“Here in Myanmar, when someone thinks of a souvenir, it’s an owl, ABC shirt, I love Myanmar, I love Bagan, which is so cliche—nothing against them—but I wanted a souvenir that can be used,” says Jay Thet, founder of Vestige, a vintage luxury brand based in Myanmar that launched in 2013.

He was inspired by Muji, a Japanese retail company. “It’s not in your face. It’s not in your kimonos, Hello Kitty, but everyone can tell it’s Japanese.”

Vestige products incorporate the rich culture and history of Myanmar and modern, contemporary designs. Products range from clothing, handbags and stationery to home goods.

The idea sprang when Jay Thet met Michael Wong, lead designer of Vestige from Canada who is now based in Southeast Asia.

“I was so inspired by the idea of creating a unique signature line where I can truly take culture, art and crafts into an international stage. I felt like the world has to experience what Myanmar has to offer,” says Michael.

Having worked with many international brands such as Starbucks, California Fitness, CA Republik, a growing brand in Vietnam, Michael is well versed with what it means to have a presence in Southeast Asia.

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“Vestige may seem like a souvenir line at first sight, but all items have been carefully designed and artisans crafted to reflect the culture of Myanmar through patterns, textures, colors and designs,” he says, adding that he and his team traveled to historical sites in Myanmar and brought back inspirations to apply to the designs.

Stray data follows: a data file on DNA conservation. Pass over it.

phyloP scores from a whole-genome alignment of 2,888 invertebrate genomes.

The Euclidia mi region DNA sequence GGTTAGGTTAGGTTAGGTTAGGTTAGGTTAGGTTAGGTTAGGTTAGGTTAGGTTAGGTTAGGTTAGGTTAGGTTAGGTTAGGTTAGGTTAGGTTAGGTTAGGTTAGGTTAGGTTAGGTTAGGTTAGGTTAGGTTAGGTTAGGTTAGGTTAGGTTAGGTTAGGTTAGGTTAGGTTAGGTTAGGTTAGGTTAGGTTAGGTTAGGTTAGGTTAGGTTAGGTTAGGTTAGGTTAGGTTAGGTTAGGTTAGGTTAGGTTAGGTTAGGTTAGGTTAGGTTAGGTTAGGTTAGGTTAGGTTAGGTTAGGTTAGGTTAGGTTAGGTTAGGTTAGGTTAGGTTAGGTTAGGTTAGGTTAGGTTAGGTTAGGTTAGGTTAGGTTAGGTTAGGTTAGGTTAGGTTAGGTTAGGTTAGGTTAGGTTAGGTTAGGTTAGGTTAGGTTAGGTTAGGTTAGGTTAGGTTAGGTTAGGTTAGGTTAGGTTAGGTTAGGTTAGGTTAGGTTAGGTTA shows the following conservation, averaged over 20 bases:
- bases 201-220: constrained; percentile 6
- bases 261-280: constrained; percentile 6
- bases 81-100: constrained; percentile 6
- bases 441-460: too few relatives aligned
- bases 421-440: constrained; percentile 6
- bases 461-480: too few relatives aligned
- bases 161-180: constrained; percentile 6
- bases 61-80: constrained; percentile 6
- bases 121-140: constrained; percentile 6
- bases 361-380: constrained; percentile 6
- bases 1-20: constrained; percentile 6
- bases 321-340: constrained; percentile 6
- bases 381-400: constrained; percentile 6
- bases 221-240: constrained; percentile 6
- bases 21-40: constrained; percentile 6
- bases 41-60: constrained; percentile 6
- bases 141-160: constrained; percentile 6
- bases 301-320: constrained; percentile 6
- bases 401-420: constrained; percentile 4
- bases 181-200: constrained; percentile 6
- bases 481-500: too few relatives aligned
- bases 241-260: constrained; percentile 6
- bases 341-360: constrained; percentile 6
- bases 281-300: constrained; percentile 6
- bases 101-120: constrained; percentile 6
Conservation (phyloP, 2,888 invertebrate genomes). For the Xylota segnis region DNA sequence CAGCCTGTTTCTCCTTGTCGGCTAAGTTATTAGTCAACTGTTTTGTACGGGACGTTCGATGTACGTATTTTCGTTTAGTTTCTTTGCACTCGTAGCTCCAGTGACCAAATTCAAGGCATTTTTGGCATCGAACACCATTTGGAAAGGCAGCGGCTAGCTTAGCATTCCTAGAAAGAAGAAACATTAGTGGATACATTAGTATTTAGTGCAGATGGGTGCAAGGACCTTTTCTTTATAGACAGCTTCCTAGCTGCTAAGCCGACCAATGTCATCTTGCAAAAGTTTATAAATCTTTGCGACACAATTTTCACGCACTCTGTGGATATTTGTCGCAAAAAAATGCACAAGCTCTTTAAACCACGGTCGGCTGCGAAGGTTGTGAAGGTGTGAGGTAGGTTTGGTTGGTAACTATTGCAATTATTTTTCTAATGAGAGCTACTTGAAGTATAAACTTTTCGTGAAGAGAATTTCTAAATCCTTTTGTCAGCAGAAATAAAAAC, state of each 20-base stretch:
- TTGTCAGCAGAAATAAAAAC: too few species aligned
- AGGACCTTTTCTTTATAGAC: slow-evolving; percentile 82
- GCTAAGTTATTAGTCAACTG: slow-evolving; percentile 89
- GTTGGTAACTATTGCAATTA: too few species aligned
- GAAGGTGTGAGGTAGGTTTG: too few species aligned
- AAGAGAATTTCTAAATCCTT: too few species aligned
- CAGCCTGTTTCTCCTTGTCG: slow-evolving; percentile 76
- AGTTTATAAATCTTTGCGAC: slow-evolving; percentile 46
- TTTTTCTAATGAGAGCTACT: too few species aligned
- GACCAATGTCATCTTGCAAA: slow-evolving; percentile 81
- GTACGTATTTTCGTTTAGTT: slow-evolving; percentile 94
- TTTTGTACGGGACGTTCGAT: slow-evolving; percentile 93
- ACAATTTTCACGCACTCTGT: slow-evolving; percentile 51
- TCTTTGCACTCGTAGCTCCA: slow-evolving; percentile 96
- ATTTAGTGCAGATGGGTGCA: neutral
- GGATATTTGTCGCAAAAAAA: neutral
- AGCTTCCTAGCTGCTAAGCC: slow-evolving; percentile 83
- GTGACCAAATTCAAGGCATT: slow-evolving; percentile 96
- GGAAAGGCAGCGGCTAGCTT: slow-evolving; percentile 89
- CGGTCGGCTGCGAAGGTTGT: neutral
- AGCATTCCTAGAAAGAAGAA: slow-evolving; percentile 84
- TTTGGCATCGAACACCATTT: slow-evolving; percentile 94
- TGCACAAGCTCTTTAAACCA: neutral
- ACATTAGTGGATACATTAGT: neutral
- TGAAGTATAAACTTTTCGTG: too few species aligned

One such design is the tote bag imprinted with a Chinthe, a lion-like creature protecting the entrances of pagodas and temples in Myanmar. The bag won the prestigious Good Design Award by Japan Institute for Design Promo on in 2014.

The award recognizes designs that “enrich life or society” and works “for the development of future society.”

The tote bag was also inspired by Michael’s time in France, where every household possesses a tote made of straw, leather or weave. Vestige is French, meaning a trace or remnant of something that is disappearing or no longer exists.

“When a country like Myanmar is experiencing growth, anything classic will eventually be replaced with the modern. Thanakha will eventually disappear and be replaced with cheap, imported makeup, and the young and progressive will want new things rather than to preserve the current, unique culture,” Michael says.

The brand also gives back to its community. The Yangon Women’s Center receives $1 for each mini tote bags sold. Profits from the Chinthe products is donated back to Shwedagon Pagoda.

“As Myanmar accepted the 2015 award for Most Charitable Country, our lifestyle brand follows suit by supporting local artisans and linking the sale of our products to various local charities,” says Nida Taylor, executive director of Vestige, who as a Burmese-American feels that she represents the essence of what Vestige is all about.

“I know Myanmar heritage and I also bring a touch of modernity,” she says. “Vestige represents the new Myanmar.”